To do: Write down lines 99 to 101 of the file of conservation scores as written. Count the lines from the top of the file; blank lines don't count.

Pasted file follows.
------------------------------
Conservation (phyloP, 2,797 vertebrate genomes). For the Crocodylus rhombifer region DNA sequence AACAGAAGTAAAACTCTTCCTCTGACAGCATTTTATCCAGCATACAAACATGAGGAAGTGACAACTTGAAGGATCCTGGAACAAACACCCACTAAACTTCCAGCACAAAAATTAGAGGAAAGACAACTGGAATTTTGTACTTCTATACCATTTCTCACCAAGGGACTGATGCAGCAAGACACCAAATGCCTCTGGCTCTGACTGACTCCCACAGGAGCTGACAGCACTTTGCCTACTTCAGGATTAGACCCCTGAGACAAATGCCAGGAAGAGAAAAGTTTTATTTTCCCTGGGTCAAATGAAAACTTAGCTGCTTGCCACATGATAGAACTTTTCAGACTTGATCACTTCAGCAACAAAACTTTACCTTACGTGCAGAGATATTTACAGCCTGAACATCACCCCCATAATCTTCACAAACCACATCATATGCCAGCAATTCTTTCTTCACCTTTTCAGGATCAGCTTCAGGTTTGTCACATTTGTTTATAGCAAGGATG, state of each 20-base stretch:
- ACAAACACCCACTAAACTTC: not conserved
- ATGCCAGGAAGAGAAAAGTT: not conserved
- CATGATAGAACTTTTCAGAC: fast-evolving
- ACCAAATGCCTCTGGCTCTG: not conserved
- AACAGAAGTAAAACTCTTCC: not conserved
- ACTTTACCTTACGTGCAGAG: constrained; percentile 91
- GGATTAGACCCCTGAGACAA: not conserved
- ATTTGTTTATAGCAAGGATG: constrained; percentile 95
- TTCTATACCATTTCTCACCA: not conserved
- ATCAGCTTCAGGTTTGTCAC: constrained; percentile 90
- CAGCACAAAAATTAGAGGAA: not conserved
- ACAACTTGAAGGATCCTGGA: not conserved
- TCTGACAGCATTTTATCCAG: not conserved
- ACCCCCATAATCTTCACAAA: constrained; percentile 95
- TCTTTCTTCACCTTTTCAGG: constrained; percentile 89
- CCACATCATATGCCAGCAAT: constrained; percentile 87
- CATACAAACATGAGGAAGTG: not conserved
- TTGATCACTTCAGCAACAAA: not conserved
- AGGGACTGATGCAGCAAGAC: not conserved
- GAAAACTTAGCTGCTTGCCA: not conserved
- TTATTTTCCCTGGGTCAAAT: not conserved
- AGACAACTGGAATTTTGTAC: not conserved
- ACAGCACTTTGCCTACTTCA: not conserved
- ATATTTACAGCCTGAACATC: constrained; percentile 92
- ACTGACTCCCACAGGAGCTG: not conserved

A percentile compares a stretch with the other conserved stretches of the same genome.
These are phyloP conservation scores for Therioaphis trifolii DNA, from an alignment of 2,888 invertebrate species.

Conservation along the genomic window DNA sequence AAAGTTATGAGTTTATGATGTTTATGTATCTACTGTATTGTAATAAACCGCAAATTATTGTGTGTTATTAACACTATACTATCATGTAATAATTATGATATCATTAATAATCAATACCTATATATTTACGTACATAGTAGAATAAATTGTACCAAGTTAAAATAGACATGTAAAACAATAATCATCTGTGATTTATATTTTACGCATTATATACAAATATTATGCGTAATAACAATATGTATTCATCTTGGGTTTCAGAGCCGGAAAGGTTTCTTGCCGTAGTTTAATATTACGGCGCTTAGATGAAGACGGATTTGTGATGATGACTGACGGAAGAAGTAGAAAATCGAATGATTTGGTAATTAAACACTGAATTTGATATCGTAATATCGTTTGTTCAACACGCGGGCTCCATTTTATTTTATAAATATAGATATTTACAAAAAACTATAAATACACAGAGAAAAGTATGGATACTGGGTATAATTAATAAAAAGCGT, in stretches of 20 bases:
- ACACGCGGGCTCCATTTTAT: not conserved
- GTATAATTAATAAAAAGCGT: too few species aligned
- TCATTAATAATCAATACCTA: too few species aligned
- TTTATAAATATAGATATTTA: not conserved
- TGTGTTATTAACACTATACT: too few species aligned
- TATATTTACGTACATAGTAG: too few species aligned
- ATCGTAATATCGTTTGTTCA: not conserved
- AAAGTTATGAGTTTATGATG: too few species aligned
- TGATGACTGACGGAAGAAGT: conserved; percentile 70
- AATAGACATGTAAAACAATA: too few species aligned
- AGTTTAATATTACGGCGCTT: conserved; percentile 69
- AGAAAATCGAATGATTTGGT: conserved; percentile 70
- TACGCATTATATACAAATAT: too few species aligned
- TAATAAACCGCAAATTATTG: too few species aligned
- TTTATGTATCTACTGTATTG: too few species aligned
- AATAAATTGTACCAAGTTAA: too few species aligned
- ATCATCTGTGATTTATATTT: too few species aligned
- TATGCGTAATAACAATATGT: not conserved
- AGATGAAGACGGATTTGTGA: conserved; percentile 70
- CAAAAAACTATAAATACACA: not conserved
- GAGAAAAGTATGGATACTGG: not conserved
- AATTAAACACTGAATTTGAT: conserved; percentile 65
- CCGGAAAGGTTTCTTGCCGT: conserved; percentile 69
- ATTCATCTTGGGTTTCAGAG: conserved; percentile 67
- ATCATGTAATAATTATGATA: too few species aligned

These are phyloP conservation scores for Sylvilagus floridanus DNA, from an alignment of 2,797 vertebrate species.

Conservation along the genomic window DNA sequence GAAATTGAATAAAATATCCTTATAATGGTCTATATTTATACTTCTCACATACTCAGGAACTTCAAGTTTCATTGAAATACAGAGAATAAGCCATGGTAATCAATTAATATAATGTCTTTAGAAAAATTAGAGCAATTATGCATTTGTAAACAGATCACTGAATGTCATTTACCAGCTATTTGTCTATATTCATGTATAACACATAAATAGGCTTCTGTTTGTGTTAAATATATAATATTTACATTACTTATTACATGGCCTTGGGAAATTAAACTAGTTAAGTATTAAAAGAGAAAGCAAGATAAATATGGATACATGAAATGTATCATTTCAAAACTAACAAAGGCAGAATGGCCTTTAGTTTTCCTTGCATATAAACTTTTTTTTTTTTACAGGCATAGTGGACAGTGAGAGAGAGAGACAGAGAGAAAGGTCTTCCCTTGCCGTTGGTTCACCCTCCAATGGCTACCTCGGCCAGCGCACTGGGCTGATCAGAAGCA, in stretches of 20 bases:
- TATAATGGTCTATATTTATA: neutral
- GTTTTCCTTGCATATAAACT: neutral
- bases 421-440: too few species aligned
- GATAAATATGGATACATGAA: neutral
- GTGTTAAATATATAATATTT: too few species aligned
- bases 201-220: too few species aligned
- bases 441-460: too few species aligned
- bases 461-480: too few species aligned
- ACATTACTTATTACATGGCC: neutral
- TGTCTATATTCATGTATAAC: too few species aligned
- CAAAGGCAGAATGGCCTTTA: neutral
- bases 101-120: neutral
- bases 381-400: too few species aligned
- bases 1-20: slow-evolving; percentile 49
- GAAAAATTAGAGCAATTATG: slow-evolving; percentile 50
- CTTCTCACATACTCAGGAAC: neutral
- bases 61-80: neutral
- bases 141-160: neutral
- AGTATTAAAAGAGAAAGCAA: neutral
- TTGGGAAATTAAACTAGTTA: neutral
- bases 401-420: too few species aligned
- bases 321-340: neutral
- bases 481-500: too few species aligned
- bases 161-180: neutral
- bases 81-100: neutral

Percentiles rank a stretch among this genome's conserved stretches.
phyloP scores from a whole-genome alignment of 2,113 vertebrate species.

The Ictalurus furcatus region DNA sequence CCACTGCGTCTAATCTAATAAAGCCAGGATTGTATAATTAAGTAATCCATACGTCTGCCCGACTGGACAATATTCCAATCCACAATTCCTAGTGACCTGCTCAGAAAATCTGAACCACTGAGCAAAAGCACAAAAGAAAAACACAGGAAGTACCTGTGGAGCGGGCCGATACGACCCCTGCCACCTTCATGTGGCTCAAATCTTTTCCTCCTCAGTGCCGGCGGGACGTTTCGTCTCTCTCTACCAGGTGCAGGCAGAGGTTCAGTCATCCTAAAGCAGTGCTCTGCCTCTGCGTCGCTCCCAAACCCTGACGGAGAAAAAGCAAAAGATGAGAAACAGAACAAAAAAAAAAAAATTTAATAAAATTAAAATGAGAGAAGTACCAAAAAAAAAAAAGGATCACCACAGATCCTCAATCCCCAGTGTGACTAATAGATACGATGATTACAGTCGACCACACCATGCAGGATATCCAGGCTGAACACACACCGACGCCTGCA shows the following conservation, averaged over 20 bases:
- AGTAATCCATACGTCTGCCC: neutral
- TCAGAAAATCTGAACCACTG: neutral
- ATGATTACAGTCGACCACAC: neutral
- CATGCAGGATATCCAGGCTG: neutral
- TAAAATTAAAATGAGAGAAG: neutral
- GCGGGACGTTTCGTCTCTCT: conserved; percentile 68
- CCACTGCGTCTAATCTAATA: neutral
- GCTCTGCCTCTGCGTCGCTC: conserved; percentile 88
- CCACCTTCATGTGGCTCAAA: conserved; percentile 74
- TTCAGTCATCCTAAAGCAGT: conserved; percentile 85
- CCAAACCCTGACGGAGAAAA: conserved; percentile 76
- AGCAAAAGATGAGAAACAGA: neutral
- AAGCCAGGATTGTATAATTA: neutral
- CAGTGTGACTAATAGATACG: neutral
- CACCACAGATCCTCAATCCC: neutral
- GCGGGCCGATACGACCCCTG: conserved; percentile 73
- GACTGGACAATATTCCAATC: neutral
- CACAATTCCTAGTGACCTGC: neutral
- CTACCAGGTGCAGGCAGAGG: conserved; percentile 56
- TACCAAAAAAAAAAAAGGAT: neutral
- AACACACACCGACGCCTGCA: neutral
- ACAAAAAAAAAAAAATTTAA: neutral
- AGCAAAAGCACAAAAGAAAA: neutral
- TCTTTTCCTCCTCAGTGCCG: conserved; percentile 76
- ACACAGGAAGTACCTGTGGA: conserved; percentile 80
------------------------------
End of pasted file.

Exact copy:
- CACCACAGATCCTCAATCCC: neutral
- GCGGGCCGATACGACCCCTG: conserved; percentile 73
- GACTGGACAATATTCCAATC: neutral